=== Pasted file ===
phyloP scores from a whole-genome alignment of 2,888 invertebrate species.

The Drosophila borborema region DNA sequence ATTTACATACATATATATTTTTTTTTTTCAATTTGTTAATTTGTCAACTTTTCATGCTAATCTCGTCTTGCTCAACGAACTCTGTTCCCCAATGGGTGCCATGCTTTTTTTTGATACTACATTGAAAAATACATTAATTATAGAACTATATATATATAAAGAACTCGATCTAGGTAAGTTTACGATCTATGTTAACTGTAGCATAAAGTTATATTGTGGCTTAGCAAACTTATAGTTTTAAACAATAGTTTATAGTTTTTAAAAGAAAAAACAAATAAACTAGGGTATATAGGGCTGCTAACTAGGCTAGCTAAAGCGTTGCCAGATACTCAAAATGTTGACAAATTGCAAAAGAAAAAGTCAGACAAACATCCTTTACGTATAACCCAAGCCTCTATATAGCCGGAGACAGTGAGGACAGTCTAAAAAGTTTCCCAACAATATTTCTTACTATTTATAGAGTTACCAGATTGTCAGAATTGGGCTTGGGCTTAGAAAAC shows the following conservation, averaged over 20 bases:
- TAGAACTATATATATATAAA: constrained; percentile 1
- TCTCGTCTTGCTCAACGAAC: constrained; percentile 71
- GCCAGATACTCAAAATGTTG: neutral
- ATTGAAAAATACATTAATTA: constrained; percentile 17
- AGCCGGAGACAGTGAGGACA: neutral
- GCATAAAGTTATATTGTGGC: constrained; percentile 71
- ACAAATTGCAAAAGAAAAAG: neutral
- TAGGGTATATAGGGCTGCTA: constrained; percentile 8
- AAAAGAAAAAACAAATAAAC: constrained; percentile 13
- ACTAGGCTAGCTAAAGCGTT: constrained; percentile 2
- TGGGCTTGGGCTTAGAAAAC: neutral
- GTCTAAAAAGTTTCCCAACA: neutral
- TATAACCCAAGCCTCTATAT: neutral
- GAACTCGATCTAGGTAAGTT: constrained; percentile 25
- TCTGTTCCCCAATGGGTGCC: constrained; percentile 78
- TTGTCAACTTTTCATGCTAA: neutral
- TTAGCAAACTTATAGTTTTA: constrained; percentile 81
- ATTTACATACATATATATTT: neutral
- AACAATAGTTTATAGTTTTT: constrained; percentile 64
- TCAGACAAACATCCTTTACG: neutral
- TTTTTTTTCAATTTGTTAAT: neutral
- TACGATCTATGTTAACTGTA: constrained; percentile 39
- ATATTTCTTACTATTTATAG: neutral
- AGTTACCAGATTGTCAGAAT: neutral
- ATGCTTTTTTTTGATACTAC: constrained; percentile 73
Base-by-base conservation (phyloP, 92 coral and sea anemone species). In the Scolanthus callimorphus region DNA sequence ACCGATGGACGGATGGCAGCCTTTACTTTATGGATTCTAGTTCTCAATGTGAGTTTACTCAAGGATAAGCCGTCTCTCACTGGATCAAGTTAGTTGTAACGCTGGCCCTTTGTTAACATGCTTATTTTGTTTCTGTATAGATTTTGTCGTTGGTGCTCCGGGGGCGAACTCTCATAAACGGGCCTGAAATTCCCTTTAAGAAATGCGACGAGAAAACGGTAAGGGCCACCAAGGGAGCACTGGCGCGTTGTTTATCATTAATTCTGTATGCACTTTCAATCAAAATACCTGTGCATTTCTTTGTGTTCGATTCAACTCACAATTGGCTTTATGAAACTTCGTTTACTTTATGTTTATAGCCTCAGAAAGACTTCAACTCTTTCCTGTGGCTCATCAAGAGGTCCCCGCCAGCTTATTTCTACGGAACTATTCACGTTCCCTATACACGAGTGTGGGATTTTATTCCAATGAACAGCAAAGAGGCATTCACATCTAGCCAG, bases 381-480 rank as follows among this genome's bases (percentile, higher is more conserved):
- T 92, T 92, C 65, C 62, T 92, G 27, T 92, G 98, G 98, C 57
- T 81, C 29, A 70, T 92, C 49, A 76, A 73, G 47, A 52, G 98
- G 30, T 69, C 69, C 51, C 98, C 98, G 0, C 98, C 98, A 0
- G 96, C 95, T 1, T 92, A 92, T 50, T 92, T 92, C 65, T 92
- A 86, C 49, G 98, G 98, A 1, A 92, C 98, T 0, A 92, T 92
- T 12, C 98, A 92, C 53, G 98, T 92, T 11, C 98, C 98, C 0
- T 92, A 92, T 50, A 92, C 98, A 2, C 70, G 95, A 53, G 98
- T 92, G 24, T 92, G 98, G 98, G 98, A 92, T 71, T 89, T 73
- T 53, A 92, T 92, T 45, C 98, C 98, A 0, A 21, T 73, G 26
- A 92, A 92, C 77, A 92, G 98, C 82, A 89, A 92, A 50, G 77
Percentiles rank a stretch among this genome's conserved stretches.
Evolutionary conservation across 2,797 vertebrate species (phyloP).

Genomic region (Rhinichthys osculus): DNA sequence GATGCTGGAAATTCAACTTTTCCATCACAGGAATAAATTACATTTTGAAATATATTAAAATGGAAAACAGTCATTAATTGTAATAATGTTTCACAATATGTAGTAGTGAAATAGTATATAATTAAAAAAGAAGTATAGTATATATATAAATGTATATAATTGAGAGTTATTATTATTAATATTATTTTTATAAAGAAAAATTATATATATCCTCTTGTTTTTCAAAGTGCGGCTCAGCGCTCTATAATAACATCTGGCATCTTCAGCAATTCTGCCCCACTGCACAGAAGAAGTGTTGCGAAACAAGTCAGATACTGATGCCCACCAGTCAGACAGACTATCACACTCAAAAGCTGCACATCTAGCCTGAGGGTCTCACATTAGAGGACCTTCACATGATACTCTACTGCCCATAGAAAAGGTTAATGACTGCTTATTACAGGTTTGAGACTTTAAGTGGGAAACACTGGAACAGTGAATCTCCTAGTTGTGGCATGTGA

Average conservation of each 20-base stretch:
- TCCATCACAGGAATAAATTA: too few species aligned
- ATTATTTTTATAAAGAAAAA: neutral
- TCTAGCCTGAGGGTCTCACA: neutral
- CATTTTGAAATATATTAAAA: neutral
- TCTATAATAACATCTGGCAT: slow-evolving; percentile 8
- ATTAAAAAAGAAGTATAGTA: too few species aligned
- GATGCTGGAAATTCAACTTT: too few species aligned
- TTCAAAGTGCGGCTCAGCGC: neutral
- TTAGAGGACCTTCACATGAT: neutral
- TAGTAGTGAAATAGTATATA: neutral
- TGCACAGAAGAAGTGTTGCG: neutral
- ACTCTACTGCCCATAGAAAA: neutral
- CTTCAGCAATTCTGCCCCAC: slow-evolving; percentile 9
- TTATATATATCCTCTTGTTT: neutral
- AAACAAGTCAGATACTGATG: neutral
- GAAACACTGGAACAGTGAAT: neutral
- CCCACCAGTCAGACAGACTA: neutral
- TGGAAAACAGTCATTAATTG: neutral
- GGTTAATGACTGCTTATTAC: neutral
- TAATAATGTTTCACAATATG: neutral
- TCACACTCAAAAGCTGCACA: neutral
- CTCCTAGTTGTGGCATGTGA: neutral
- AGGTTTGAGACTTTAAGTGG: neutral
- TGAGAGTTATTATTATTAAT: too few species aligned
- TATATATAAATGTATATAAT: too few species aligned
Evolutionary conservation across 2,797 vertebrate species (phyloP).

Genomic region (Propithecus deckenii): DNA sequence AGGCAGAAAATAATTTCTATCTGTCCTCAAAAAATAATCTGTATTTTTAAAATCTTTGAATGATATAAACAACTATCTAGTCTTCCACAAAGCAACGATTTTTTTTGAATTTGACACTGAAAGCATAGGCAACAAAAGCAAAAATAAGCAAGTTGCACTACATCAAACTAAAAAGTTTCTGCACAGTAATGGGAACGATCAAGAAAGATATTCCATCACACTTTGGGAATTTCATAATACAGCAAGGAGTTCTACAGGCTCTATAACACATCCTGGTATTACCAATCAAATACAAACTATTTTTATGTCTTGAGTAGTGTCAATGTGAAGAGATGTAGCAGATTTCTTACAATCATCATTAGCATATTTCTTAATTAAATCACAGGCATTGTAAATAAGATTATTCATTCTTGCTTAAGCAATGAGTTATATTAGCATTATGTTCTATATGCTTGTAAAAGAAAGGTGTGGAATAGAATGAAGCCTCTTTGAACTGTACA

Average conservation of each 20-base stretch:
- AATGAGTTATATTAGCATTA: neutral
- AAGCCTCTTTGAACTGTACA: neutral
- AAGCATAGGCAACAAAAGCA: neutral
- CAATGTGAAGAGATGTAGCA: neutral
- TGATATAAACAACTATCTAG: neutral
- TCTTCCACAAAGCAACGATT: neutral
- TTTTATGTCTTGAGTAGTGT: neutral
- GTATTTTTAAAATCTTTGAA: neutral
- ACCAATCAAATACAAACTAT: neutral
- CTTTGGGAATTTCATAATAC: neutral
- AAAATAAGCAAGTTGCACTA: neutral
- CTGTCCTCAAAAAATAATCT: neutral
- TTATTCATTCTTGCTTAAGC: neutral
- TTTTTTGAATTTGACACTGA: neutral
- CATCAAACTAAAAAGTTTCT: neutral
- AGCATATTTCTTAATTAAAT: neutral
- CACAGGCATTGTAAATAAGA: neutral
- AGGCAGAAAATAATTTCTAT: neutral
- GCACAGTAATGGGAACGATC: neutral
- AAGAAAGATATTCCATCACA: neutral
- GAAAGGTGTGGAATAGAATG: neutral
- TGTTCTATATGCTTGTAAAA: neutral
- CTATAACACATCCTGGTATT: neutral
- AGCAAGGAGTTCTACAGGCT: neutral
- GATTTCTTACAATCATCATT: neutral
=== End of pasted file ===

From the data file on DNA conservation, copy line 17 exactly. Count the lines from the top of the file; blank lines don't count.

- TCTGTTCCCCAATGGGTGCC: constrained; percentile 78